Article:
How Holding A Grudge Can Hurt Your Music Career

Playing music is emotional whether you’re a serious career musician or a couple of suburban step-dads who get together and jam on covers on the weekends. Emotion in music isn’t just an asset, it’s essential for forming connections between musicians and listeners. The problem comes when musicians let this heightened emotional state follow them off the studio or stage and into other aspects of their career. Arguments, jealousies, anger, rash decisions—these are all major problems brought on when a musician lets their emotions get the best of them. But while emotional flare-ups can be harmful, holding grudges can seriously damage a musician’s music career.

Grudges distract you from your goals

Things like being bitter over another band in your scene being successful or harboring hidden resentment against a bandmate for something they said are just a few examples of the many grudges you’ll find in music. Some grudges are rooted in a musician’s petty insecurities but others are intertwined with valid feelings of anger, broken trust, and even fear in some cases. But no matter what the grudge is, the main thing musicians who experience them should be asking themselves is how holding one helps them and their musical goals.

Grudges are distractions that keep your thoughts off of your own goals in music. Let’s say you’re in a band that’s jealous of another local band’s success. Rather than giving into that bitterness, you should be getting to work! Write more music. Hone in your live set. Write out a list of short-term goals and work towards checking them off your list one-by-one. Soon, you’ll find you’re too busy to be jealous over that other band’s success. The truth is that it’s much easier to complain than it is to build something meaningful in music.

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Grudges keep you isolated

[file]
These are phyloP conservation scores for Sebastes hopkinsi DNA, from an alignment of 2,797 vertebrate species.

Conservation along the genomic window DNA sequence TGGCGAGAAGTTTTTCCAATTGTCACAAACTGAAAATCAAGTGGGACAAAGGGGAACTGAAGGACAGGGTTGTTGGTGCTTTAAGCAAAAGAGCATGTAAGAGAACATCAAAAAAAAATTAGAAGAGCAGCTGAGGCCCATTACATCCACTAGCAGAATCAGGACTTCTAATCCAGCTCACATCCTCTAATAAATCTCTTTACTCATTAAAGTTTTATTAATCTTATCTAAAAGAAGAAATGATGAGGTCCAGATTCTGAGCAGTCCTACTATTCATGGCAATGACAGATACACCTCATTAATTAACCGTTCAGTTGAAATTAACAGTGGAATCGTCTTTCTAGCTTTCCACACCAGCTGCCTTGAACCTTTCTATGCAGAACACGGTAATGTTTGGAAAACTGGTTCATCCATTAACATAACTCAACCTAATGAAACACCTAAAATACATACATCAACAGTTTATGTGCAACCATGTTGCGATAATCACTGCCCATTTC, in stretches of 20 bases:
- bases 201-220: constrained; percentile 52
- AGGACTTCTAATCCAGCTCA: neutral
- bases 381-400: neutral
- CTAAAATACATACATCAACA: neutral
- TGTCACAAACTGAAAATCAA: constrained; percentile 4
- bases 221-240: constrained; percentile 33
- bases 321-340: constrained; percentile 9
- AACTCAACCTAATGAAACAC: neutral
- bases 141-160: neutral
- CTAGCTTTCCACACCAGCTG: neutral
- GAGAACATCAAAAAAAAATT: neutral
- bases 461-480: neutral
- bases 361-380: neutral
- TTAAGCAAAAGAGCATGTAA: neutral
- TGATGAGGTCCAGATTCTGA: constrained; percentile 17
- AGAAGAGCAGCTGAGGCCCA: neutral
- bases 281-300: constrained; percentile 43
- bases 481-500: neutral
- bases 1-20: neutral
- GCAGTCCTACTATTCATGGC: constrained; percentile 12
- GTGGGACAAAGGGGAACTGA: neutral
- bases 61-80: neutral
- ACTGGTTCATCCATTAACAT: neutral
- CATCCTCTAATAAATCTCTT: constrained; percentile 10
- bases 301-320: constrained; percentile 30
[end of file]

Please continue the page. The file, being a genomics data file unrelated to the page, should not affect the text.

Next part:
Grudges are the enemy of collaboration, community, and friendship. Whether it’s not completely trusting a bandmate on stage or refusing to work with another band in your scene, grudges are uniquely damaging in the way they can isolate a musician. Trying to build a career in music is hard even when you do have plenty of friendships and connections. Entertaining grudges in music makes things harder than they have to be, especially when it comes to the relationships you rely on most. You can hide bitter feelings and resentment temporarily, but if a grudge is directed towards someone in your band, the truth will eventually come out, and it won’t be pretty.

How to kill a grudge

Acceptance and open communication are the only ways to address a grudge. No, this doesn’t mean you need to tell another band in your scene that you don’t like them, but instead that you should be honest with yourself about why you feel the way you do. If you’ve got beef with someone in your own band, then addressing your issues with them clearly and out in the open is the best way to get back on track. The irony here is that so many musicians are comfortable pouring their hearts out on stage, but are terrified of having honest conversations with their bandmates. It might be awkward and hard to do, but addressing your issues honestly and openly will save you a lot of trouble and despair later down the road.

Patrick McGuire is a writer, musician, and human man. He lives nowhere in particular, creates music under the name Straight White Teeth, and has a great affinity for dogs and putting his hands in his pockets.

JayHow Holding A Grudge Can Hurt Your Music Career


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  • Beth - October 4, 2018 reply

    You need to get a collaborator to help you come up with better ideas for your articles regarding insightful advice to musicians.
    Please don’t hold a grudge against me for my comment.

    Patrick Murray - October 5, 2018 reply

    Great article and true, very important to acknowledge the mental aspects of music

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